Modelling Experimental Data
Undergraduate: Level 6
Sunday 17 January 2021
Friday 26 March 2021
16 July 2020
Requisites for this module
MA114 and MA200
BSC 5B43 Statistics (Including Year Abroad),
BSC 9K12 Statistics,
BSC 9K13 Statistics (Including Placement Year),
BSC 9K18 Statistics (Including Foundation Year),
BSC G1F3 Mathematics with Physics,
BSC G1F4 Mathematics with Physics (Including Placement Year),
BSC GCF3 Mathematics with Physics (Including Year Abroad),
BSC I1G3 Data Science and Analytics,
BSC I1GB Data Science and Analytics (Including Placement Year),
BSC I1GC Data Science and Analytics (Including Year Abroad),
BSC I1GF Data Science and Analytics (Including Foundation Year)
This module is concerned with the application of linear models to the analysis of data. The underlying assumptions are discussed and general results are obtained using matrices. The standard approach to the analysis of normally distributed data using ANOVA is introduced. Methods for the design and analysis of efficient experiments are introduced. The general methodology is extended to logistic regression.
The aim of this module is to provide the essential foundations of linear models by studying important topics of statistical modelling. This is achieved by an in-depth study of the main methods to analyse experimental data.
On completion of the module students should be able to:
- calculate confidence intervals for parameters and prediction intervals for future observations;
- understand how to represent a linear model in matrix form;
- check model assumptions and identify influential observations;
- identify simple designed experiments;
- construct factorial experiments in blocks;
- adapt linear models to fit growth curves;
- work efficiently in small groups to analyse data;
- analyse linear models using R.
Simple linear regression
1. Link between maximum likelihood and least Squares. OLS for linear regression.
2. Pythagoras and the ANOVA table. The estimation of $rc2.
3. Confidence intervals for parameters and prediction intervals for future observations.
General results using matrices
4. Matrix formulation. Normal equations. Solution. Moments of estimators.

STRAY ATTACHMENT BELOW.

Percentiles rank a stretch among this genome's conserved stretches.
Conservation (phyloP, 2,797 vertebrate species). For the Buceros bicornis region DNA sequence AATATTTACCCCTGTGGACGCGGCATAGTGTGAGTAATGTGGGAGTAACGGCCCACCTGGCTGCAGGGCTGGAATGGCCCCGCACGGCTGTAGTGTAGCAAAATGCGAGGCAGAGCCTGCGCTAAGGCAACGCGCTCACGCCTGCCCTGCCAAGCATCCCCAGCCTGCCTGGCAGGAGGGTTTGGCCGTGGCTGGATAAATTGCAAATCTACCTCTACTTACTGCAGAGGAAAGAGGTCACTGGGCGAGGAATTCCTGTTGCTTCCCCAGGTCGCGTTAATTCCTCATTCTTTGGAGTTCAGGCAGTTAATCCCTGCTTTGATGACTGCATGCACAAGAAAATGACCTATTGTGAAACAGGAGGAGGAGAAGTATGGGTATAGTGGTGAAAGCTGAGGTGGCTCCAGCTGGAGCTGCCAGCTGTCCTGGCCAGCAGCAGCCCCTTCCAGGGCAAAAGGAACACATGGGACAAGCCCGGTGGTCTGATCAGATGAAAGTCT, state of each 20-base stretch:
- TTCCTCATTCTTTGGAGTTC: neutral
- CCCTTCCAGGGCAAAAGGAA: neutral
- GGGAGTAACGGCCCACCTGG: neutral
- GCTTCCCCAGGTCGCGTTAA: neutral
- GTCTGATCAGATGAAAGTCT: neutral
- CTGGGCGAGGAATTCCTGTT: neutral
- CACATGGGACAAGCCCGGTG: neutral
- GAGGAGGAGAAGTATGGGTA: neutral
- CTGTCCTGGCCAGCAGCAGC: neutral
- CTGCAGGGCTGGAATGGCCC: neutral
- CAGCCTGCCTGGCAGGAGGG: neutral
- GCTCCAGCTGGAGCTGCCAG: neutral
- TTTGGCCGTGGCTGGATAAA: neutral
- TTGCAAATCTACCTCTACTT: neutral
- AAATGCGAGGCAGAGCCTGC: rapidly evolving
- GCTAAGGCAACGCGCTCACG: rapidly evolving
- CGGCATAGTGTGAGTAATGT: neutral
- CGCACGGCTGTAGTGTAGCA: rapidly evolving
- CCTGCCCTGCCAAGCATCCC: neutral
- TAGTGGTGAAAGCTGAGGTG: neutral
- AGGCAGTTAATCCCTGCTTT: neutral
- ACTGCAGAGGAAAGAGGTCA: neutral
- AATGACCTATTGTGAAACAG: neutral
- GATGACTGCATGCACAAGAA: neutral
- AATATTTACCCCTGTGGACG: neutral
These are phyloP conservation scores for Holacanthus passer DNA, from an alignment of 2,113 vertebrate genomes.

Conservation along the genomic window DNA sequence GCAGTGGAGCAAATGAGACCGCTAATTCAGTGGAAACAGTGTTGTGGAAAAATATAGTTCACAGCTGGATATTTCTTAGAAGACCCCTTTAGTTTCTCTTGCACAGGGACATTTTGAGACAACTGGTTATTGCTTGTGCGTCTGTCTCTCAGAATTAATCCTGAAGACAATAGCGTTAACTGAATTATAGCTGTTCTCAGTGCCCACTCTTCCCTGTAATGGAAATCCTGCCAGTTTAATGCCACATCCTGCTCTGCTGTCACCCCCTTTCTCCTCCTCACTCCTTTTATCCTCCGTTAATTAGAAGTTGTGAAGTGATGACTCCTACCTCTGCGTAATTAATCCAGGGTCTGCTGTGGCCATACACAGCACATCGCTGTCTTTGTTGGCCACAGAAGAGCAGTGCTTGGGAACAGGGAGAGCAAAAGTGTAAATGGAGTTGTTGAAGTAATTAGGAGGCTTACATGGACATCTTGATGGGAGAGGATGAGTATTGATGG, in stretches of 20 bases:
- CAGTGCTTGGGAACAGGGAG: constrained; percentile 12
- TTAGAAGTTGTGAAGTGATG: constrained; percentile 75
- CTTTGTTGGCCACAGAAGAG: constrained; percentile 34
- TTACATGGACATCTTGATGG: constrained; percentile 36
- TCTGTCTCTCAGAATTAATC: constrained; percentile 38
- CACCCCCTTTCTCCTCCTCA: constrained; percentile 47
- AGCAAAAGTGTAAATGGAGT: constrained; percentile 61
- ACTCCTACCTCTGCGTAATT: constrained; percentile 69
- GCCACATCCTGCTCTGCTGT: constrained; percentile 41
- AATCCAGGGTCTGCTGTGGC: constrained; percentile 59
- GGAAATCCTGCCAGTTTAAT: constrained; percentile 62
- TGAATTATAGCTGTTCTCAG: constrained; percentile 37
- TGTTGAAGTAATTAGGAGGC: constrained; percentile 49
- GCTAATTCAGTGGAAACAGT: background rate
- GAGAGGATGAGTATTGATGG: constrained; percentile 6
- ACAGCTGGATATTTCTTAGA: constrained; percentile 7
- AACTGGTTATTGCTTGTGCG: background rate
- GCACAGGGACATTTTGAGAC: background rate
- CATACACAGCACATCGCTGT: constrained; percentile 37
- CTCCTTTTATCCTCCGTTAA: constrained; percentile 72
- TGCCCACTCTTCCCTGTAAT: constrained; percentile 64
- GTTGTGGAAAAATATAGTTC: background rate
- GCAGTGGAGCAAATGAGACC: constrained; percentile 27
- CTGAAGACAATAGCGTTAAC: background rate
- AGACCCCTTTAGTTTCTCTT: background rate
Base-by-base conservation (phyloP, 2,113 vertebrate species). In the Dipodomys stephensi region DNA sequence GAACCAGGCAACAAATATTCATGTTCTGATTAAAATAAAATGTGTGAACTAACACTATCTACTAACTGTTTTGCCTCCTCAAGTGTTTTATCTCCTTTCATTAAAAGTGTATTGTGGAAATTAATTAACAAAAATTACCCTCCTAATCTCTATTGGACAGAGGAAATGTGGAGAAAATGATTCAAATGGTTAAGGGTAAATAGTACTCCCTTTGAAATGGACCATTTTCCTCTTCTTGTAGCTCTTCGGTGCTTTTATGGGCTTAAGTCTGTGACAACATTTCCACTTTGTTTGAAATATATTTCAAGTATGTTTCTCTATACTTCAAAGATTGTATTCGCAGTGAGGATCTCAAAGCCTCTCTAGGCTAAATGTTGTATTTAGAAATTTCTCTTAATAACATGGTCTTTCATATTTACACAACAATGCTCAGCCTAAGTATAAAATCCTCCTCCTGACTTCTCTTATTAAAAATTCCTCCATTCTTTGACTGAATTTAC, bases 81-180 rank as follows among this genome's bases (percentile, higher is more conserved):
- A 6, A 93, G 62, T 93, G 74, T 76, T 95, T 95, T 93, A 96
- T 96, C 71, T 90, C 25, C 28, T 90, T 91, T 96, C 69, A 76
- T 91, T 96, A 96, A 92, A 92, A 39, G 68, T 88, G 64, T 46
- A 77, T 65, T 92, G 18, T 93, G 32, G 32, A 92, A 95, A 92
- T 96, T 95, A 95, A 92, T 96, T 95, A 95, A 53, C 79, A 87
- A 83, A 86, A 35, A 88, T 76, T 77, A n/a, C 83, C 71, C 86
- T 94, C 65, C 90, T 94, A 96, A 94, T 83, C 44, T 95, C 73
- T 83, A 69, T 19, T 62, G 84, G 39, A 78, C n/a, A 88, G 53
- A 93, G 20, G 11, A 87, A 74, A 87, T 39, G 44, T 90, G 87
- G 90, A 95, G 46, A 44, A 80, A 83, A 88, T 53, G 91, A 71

5. Gauss-Markov theorem. Estimability.
6. H, Q, V.
7. Generalised and weighted least squares.
8. Multiple regression. Subdividing the regression sum of squares. Lack of fit and pure error.
9. Regression diagnostics. Leverage, Residual plots. Multicollinearity, Serial correlation.
10. Model selection. Stepwise methods. Cp plots.
11. Curvilinear regression. Orthogonal polynomials.
13. Completely randomised experiment. Replication. ANOVA. Contrasts.
14. Randomized blocks. Latin squares. Multiple comparison tests.
15. ANOVA with random effects
16. Balanced incomplete blocks. ANOVA (relation to bivariate regression)
17. Factorial experiments: notation. ANOVA. Model selection.
18. Factorials and blocks: confounding and partial confounding.
19. Fractional replicates. Aliases.
20. The Newton-Raphson procedure. Application to growth curves.
21. Estimation, confidence intervals, tests.
Teaching will be delivered in a way that blends face-to-face classes, for those students that can be present on campus, with a range of online lectures, teaching, learning and collaborative support.
- Faraway, Julian James. (©2015) Linear models with R, Boca Raton, FL: CRC Press. vol. Chapman & Hall/CRC texts in statistical science series
The above list is indicative of the essential reading for the course. The library makes provision for all reading list items, with digital provision where possible, and these resources are shared between students. Further reading can be obtained from this module's reading list.
Assessment items, weightings and deadlines
|Coursework / exam
||240 minutes during Summer (Main Period) (Main)
Module supervisor and teaching staff
Dr Stella Hadjiantoni, email: email@example.com.
Dr Stella Hadjiantoni & Dr Joseph Bailey
Dr Stella Hadjiantoni (firstname.lastname@example.org), Dr Joseph Bailey (email@example.com)
Prof Fionn Murtagh
University of Huddersfield
Professor of Data Science
Available via Moodle
Of 1817 hours, 0 (0%) hours available to students:
1817 hours not recorded due to service coverage or fault;
0 hours not recorded due to opt-out by lecturer(s).
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